When you’re trying to score your dream job, your resume, degree, and experience are all important — but when it comes down to it, clients and employers are more interested in what you can do than where you went to school. So, how do you show your future boss you’ve got what it takes? With a compelling portfolio that shows off all your best work, of course!
Here are 5 tips for creating a portfolio that’ll knock their socks off:
Your wonderful work isn’t the only thing a person browsing your portfolio will see: They’ll also notice how you choose to present it. That means you need to pay attention to user experience.
Make sure your online portfolio loads quickly, navigation is easy and intuitive, and your pieces are all clearly labeled. If you have any web design or copywriting skills, now’s the time to show them off. If not, you’ll find it worth your while to commission someone who does. A physical portfolio should be well organized and cleanly laid out.
Pro tip: Since a viewer is more likely to flip through your physical portfolio in order from start to finish, make sure your first and last pieces are your very best work.
It’s easy to feel like all your work is your best work, especially when you spent a lot of time on it or have fond memories of creating it. However, putting together a portfolio that will represent you to potential clients and employers means ditching any piece that doesn’t make you glow with pride. When you choose which pieces to include in your portfolio, look carefully at each individual piece. If you don’t think someone would hire you based on that piece alone, leave it out of your portfolio.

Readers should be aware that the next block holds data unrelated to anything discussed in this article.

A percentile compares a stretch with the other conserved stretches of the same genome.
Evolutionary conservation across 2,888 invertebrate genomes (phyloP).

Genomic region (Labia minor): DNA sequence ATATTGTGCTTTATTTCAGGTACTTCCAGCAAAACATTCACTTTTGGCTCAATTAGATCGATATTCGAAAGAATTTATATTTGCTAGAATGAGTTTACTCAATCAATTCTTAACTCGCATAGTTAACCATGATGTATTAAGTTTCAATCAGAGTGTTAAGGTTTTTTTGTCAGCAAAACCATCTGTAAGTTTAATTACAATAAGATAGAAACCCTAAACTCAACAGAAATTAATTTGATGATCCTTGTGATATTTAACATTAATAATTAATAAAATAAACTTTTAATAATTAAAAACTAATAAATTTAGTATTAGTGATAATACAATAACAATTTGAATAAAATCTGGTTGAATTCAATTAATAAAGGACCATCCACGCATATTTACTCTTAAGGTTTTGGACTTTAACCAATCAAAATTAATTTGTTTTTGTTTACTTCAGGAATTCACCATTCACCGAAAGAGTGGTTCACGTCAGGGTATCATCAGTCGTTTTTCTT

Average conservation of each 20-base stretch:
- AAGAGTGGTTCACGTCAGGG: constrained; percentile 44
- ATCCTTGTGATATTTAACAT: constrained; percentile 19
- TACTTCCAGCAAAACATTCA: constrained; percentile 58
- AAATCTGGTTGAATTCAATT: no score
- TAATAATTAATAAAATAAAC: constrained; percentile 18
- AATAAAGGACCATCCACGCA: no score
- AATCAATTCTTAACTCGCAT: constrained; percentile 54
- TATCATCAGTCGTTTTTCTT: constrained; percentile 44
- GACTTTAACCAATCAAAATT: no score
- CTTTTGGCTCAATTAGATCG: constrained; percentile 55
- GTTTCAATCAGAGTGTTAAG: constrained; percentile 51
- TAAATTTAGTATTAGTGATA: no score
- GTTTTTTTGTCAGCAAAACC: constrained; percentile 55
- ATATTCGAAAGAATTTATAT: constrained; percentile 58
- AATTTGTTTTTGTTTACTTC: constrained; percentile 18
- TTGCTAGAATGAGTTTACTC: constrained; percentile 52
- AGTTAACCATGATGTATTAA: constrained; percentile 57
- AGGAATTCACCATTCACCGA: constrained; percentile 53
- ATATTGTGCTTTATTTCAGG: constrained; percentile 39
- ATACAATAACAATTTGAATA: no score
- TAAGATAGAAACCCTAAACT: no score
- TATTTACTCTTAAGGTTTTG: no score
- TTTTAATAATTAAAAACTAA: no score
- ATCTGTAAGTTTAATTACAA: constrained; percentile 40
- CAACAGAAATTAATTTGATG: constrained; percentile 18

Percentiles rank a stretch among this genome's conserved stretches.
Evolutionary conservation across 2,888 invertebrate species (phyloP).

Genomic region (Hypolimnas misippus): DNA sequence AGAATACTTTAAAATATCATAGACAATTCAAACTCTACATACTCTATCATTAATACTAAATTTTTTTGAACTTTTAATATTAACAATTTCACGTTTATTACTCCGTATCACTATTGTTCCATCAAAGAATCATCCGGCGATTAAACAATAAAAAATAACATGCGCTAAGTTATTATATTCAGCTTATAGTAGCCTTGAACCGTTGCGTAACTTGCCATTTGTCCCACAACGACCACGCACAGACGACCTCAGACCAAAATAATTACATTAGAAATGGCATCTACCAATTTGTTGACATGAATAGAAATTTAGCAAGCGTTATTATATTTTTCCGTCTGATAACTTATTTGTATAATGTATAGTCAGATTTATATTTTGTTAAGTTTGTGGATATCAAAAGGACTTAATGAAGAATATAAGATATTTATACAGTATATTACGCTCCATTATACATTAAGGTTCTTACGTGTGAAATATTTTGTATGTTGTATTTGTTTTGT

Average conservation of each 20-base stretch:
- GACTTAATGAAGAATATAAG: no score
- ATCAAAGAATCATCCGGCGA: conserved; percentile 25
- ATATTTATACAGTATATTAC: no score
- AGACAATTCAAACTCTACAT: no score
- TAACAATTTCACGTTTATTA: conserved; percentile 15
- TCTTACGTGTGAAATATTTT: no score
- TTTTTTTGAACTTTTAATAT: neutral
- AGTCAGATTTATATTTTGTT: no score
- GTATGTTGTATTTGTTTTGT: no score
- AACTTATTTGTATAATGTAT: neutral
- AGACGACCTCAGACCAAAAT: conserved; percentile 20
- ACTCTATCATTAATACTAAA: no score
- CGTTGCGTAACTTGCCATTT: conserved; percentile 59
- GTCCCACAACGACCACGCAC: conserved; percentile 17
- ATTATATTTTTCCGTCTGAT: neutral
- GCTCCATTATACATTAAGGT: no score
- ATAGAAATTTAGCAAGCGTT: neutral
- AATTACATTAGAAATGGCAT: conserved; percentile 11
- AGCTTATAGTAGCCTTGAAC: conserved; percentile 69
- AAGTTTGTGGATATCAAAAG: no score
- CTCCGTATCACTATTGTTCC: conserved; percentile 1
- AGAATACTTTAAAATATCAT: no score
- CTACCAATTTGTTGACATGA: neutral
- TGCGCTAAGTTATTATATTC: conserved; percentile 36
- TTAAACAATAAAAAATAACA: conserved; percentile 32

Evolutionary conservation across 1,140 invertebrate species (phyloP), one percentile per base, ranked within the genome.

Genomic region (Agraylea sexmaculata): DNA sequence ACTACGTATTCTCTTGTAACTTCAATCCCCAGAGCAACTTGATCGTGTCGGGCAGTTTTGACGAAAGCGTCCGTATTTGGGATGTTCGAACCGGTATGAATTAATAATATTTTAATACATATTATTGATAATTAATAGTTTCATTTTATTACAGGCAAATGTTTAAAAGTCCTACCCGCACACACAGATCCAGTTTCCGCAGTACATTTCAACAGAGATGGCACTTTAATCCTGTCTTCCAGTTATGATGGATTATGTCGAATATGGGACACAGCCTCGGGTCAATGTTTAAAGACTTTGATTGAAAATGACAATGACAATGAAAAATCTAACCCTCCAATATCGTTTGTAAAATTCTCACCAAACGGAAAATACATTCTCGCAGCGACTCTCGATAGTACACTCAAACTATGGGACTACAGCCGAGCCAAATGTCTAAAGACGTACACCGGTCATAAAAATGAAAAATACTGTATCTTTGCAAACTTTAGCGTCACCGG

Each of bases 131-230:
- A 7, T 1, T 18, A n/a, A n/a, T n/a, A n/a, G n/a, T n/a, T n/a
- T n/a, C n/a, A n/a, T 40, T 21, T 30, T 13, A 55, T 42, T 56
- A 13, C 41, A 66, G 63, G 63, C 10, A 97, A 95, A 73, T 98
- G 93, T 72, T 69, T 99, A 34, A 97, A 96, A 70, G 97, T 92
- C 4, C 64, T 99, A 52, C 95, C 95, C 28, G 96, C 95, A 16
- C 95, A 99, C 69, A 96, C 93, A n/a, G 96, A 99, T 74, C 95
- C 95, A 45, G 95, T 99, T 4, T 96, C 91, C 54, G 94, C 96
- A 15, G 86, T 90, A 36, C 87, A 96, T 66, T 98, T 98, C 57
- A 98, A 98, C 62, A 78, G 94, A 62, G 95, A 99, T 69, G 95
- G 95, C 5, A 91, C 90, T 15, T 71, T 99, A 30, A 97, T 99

While it may seem counterintuitive to let potential clients and employers see your half-finished pieces, there’s value in showcasing your creative process from start to finish. Not only does it remove any doubt about whether you alone were the creative muscle behind a project in your portfolio, it also helps viewers understand how you work.
As you put together your portfolio, remember to imagine what it looks like to someone with no background on the projects you’ve worked on. A handful of examples of your work don’t mean much if they’re presented on their own.
Viewers will get a better sense of your process and your skills if they have an understanding of what was requested for a particular project, some background on the client, and — if you can get it — feedback on what the client thought of the final product. Obviously your work is the main event, but supplementary information will help put it in context.
It’s helpful to have an online portfolio showcasing all your best work, but if you really want to stand out during the interview process, present your potential future employer with a hand-picked selection of the samples most relevant to the position you’re angling for. Not only does this show off your skills, it also shows the interviewer that you have a good understanding of what the position entails, making you more likely to score that dream job.